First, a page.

While mayor, top cop blame Foxx for weak prosecution, city lawyers drop scores of uprising cases

Mayor Lori Lightfoot and CPD Supt. David Brown (inset) and police vehicles at the scene of looting near the Magnificent Mile on August 10, 2020. | City of Chicago; Twitter; CWBChicago

Hours after a night of social media-fueled looting ravaged the Magnificent Mile and other retail corridors on August 10, Chicago Mayor Lori Lightfoot and Police Supt. David Brown spoke with the media.

“Criminals took to the streets with confidence that there’ll be no consequences for their actions,” Brown said, laying blame at the feet of Cook County State’s Attorney Kim Foxx.

Lightfoot echoed Brown’s theme, which focused on alleged weak prosecution of looters and rioters during another crime wave in late May and early June.

“We can’t continue to allow this to happen,” Lightfoot said. “for people to believe that there is no accountability through our criminal justice system…We need the prosecution and we need the courts to step up and do their part.”

Less than 24 hours later, attorney’s from the city’s own law department dropped charges against a man who was arrested inside a looted Foot Locker on May 31.

Since then, city attorneys — who report to Lightfoot, not to Foxx — have dropped charges against scores of people that police arrested during riots and looting between May 30 and June 1, according to court records.

While none of the defendants faced jail time for the city charges, some of them were caught red-handed with looted merchandise or inside stores that were being pillaged, according to court records. 

One man who managed to get arrested three times on uprising-related charges in May and June was arrested again along the Mag Mile during the August 10 looting. City lawyers dropped one of his earlier cases last week.

Despite Brown’s and Lightfoot’s calls for vigorous prosecution of looting and riot offenders, city attorneys have tossed uprising-related charges for at least 50 defendants since the August looting outbreak, according to court records reviewed by CWBChicago.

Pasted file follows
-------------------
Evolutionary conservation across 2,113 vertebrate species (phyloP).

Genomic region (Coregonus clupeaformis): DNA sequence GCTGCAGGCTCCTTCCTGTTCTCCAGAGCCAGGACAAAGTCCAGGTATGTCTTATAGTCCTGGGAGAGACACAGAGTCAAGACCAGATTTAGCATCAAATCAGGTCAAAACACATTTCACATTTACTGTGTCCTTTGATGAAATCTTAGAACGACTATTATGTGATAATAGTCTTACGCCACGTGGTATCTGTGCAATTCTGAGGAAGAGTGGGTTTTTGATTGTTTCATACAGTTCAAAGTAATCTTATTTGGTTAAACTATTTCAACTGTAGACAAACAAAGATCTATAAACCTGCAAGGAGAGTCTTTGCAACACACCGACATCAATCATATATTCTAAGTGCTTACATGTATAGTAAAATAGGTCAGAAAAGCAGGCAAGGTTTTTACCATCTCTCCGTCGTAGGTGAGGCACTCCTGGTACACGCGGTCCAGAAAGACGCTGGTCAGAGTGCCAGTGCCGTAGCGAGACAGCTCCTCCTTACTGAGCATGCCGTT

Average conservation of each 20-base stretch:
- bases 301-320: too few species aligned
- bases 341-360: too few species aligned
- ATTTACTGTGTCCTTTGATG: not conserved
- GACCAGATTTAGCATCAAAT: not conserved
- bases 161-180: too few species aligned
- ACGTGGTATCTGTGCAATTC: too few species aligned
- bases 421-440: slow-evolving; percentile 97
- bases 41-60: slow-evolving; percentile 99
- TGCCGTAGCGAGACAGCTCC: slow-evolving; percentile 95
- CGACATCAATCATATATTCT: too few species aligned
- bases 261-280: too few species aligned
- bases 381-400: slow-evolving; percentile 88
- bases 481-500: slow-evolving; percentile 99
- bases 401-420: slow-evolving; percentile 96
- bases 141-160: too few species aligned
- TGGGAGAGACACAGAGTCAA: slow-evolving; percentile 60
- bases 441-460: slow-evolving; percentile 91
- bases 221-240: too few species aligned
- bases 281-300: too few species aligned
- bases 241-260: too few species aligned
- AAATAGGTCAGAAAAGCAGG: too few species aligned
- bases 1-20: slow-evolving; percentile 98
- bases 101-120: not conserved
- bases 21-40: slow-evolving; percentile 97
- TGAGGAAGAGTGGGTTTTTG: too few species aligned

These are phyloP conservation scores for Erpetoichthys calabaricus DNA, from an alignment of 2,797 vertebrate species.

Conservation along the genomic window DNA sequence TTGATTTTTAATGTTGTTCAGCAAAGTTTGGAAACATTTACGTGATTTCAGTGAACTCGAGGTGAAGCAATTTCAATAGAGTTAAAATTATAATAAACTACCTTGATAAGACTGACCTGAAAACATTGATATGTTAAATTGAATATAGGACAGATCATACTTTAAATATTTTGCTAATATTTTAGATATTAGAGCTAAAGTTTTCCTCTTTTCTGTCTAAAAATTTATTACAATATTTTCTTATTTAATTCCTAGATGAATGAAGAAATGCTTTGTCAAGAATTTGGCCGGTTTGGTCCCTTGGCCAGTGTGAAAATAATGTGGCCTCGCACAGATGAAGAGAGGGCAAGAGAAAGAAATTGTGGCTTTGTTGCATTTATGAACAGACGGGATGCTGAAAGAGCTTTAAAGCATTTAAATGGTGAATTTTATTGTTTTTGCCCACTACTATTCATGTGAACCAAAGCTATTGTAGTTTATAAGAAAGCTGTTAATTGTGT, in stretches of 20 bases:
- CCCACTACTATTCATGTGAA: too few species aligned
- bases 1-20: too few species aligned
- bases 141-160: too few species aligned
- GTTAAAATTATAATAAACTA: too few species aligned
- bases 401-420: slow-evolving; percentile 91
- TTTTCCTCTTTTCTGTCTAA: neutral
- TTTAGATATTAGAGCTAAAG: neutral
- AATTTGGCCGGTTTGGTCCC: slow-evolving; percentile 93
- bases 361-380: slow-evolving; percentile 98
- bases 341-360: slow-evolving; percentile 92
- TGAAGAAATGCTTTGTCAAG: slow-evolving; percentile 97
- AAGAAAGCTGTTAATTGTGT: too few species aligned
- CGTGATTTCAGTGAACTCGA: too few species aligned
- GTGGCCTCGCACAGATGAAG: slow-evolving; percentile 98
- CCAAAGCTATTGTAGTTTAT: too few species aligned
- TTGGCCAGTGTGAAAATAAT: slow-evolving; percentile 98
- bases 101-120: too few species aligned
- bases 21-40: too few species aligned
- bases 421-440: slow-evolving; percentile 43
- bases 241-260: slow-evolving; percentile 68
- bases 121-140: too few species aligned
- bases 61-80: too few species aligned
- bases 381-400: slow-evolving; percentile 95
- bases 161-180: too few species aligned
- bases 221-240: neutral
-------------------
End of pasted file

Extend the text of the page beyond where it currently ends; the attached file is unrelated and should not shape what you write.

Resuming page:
But the city doesn’t want to talk about it.

Reached for information about the dismissals and internal policies, a city spokesperson said, “the Law Department does not comment on its prosecutorial decisions.”

Here are the details of a few cases that the city has chosen not to prosecute since Lightfoot and Brown demanded that Foxx hold people responsible. CWBChicago is identifying the defendants by initials because their charges have been dismissed. 

Foot Locker

On May 31, during the height of this spring’s looting activity, police arrested 51-year-old ME after they saw him inside a Foot Locker store that was being ransacked on the 3900 block of West Madison, according to police records. He was charged with disorderly conduct and released.

Then, on August 11, the morning after Brown and Lightfoot suggested that a lack of prosecution in the May-June uprising contributed to the latest round of looting, city law department attorneys dropped his charges in open court.

Four arrests

JC, a 25-year-old who has been charged with shoplifting 14 times since June 2018, was arrested three times during the May-June uprising and then got arrested again during the August 10 Mag Mile looting, according to court records.

On May 30, he was in a “violent” group of more than 50 people who obstructed traffic and threw objects at police in River North, according to allegations made in court records. He was arrested, charged with disorderly conduct, and released.

Two days later, police who were posted to prevent looting at a South Side strip mall arrested him again. He was released after being charged with disobeying a lawful order to disperse.

On June 3, he was scooped up in a mass arrest on the 300 block of East 47th. He was hit with another disorderly conduct charge and released.

Then, around 8:47 a.m. on August 10, a witness told police on the Mag Mile that JC had just run out of the Bloomingdale’s store with a shopping bag full of merchandise. Police who caught up with JC found him carrying a Bloomingdale’s shopping bag that contained eight sealed packages of luxury bed linen, according to an arrest report. He was charged with disorderly conduct again, but not with looting.

Last week, city attorneys dropped the June 3 charge against JC. The other cases have upcoming court dates.

As a side note, JC has been arrested two more times for shoplifting since the August 10 looting — both times at Water Tower Place.

Best Buy

On June 1, police arrested PG because she refused to disperse from a large group on the 700 block of East 75th, according to CPD records. She was charged with disorderly conduct and released.

Cops arrested the 30-year-old woman again early on August 10. Police said they saw her running from the Best Buy store, 555 West Roosevelt, as it was being looted. She was charged with disorderly conduct again.

On August 26, city attorneys dropped the June 1 charges.

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